Christmas is behind us. A new year has begun and Valentine’s Day is fast approaching. A day to celebrate hearts a flutter, reward our love with candy, flowers and maybe even jewelry. No gifts of socks or underwear on this day!

Valentine’s Day is a celebration of love. But, what is love?

The English dictionary defines love as a feeling of strong or constant affection for a person, attraction that includes sexual desire (the strong affection felt by people who have a romantic relationship), and finally a person you love in a romantic way.

Charlie and Kathi Holmes have been married for 28 years. Contributed photo

Young love. Isn’t that sweet? We love the excitement, energy and euphoria of high levels of dopamine triggering the release of oxytocin or the “cuddle hormone” through our veins.

The Bible describes the main four types of love.

Storge, or empathy bond (what you feel for your daughter, brother or grandparent); Philia, a friendship or brotherly love bond; Eros, or what we know as romantic love; and Agape, which is unconditional “God” love.

Having recently entered our 28th year of marriage, I find that the love I have for my husband does not seem to fit clearly into any one of these categories. We have more of an everyday love. Now that doesn’t sound very exciting, but it’s a reality. I believe it’s the strongest kind of love.

When you are caught in a riptide of life you don’t need a partner that lights your sexual desire or showers you with gifts. You need a partner you can trust. One you want to survive the experience with and come out loving each other more than ever.

Being there for each other says unconditional love.

A husband develops MS and is confined to a wheelchair. Without hesitation his wife assumes much of the financial and household responsibilities while being primary caregiver of the children. It’s a burden, but she loves her husband. She does it without hesitation.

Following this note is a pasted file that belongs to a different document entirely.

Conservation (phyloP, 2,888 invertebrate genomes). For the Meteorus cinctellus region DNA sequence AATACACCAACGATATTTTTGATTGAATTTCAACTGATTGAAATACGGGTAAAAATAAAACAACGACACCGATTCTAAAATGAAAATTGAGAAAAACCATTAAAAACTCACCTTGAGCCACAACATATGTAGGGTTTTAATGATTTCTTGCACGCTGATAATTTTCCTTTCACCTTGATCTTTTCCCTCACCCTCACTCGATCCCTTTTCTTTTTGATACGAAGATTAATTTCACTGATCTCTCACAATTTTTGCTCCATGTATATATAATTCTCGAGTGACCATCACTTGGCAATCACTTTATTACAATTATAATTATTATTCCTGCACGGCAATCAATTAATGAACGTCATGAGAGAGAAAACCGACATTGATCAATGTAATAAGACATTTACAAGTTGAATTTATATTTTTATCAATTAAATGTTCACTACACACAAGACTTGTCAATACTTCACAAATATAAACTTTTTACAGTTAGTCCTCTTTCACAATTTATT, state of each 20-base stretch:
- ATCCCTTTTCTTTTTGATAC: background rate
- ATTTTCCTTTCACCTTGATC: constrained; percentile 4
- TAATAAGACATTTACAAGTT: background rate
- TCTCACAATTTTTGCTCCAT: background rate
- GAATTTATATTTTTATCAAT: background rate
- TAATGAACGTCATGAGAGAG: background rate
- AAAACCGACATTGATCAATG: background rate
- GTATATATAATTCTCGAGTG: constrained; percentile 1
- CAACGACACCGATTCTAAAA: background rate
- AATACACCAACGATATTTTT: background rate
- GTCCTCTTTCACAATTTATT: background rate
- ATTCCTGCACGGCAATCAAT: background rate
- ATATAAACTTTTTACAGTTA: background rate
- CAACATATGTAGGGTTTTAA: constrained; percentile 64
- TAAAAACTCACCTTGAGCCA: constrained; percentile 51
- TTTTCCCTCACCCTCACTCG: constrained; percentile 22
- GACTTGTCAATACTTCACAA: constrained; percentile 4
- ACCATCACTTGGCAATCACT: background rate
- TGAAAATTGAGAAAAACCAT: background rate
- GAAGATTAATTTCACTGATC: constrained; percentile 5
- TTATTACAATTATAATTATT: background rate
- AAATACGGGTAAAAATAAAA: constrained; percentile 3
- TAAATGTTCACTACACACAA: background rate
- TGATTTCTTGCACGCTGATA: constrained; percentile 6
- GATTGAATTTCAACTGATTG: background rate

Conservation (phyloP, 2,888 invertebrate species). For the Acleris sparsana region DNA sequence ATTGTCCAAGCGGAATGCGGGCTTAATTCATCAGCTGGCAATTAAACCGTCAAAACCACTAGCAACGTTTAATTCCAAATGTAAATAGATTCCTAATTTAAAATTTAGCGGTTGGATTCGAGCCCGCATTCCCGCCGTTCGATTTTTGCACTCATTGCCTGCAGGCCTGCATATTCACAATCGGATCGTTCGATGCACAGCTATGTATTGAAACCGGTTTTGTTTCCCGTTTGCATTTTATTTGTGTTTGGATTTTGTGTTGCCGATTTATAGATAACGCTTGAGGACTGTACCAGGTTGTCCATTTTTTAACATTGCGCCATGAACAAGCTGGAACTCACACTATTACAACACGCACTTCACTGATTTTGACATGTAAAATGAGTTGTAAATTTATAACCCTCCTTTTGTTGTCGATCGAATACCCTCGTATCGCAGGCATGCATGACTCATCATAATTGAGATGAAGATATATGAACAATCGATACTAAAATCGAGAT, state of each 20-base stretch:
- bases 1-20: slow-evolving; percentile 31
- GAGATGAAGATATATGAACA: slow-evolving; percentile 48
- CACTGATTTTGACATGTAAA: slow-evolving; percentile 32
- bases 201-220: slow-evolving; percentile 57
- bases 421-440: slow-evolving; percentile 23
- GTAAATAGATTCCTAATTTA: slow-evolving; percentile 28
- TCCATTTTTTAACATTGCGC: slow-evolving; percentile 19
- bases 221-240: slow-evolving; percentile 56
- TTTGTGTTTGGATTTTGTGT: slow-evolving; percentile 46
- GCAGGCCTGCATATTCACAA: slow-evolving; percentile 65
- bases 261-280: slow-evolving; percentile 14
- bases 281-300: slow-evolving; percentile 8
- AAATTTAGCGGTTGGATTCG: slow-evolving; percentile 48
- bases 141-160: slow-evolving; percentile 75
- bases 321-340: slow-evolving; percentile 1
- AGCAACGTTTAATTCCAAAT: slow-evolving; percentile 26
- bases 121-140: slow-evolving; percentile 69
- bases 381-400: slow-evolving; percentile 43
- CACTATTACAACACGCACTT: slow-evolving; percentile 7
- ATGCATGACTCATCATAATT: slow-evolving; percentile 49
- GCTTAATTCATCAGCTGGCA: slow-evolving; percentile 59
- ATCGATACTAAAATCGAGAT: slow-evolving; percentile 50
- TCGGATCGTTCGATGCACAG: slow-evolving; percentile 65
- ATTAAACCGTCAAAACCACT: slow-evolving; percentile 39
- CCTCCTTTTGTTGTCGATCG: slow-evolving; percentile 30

The flu has struck the household. The mother and daughter can barely walk to the toilet. The husband has escaped the dreaded malady. He takes off work to gently place cold towels on their forehead to lessen the fever, cleans up the vomit that missed the bowl, heats up chicken soup and finishes the household chores. But, best of all, when they are well again he can look at his wife with the healthy complexion and the tender smile on her lips, having forgotten the sickness, he sees only the woman he has always loved.

Chipping in when the other partner needs consoling. The husband grew up an only child and his mother has passed away. His father died when he was young and so he was very close to his mother. Arrangements? He is too distraught to think of that. Without hesitation his wife steps in and works with him to make sure his mother has a loving sendoff. It’s not like she has time for this in her busy schedule, but she loves her husband and she is there to support him.

The wife who daily visits her husband in a memory care unit. Some days he recognizes her. Some days he does not. Today he tells her “I know I want to kiss you, but I can’t remember your name”.

There are boundless stories of love that exist in everyday life. It is tackling these challenges together that binds a healthy relationship together.

The Bible says in 1 Corinthians 13:4 & 5

“Love is patient…” but, oh how sometimes his absurd jokes are more than you think you can stand.

“Love is kind…” In a heated debate we do not always say kind things to each other.

“It does not boast; it is not proud.” It is a balancing act to keep the teeter totter of power even in a marriage.

This is “true love”. True love is the state where you feel connected, attached, and happy with someone. No matter what the circumstance. True love is about treating someone with the kind of respect that they deserve because you view them in a loving manner. It’s beyond a simple physical attraction. It’s desiring the happiness of your partner and admiring them for the individual they are and how because of them you are motivated to be a better person.

Some think that a very quiet, very still love is boring – it lacks high drama. But true love is deep and calm – constant.

The greatest gift you can give each other is the ability to forget the bad days and focus on the good.

“No human relation gives one possession in another—every two souls are absolutely different. In friendship or in love, the two side by side raise hands together to find what one cannot reach alone.” – Khalil Gibran